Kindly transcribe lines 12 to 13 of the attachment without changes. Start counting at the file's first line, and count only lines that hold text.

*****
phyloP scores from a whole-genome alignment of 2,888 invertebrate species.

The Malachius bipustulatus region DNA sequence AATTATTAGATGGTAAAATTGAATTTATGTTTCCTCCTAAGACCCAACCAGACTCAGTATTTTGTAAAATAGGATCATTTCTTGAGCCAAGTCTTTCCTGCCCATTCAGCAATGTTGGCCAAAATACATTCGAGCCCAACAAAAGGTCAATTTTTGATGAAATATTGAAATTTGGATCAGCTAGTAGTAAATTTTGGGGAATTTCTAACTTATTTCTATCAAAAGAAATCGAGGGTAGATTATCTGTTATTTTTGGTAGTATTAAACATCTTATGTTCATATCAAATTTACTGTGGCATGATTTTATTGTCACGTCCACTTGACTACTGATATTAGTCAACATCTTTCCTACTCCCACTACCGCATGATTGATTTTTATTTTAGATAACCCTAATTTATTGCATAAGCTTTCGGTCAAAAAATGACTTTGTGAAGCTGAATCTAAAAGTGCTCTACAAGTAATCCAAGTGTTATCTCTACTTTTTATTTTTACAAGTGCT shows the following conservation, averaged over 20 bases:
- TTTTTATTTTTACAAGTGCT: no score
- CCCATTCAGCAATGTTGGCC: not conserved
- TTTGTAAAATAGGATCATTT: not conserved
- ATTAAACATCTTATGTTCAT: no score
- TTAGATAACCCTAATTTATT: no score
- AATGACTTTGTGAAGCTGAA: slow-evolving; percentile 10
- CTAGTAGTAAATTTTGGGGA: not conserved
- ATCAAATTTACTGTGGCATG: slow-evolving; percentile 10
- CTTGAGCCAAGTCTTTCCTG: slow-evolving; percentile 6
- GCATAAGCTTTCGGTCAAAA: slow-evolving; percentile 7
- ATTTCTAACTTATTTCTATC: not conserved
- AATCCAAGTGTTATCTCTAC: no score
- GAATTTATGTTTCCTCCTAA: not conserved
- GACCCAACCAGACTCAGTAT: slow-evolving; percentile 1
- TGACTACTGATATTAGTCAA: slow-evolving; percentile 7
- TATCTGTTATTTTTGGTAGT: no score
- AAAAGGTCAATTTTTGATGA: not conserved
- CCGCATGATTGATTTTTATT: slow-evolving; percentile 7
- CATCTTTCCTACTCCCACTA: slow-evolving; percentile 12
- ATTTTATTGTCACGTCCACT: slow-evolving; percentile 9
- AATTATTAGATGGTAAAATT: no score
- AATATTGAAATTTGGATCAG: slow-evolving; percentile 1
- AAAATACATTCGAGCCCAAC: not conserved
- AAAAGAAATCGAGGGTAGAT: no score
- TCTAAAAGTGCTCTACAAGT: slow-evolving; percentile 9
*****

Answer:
- GCATAAGCTTTCGGTCAAAA: slow-evolving; percentile 7
- ATTTCTAACTTATTTCTATC: not conserved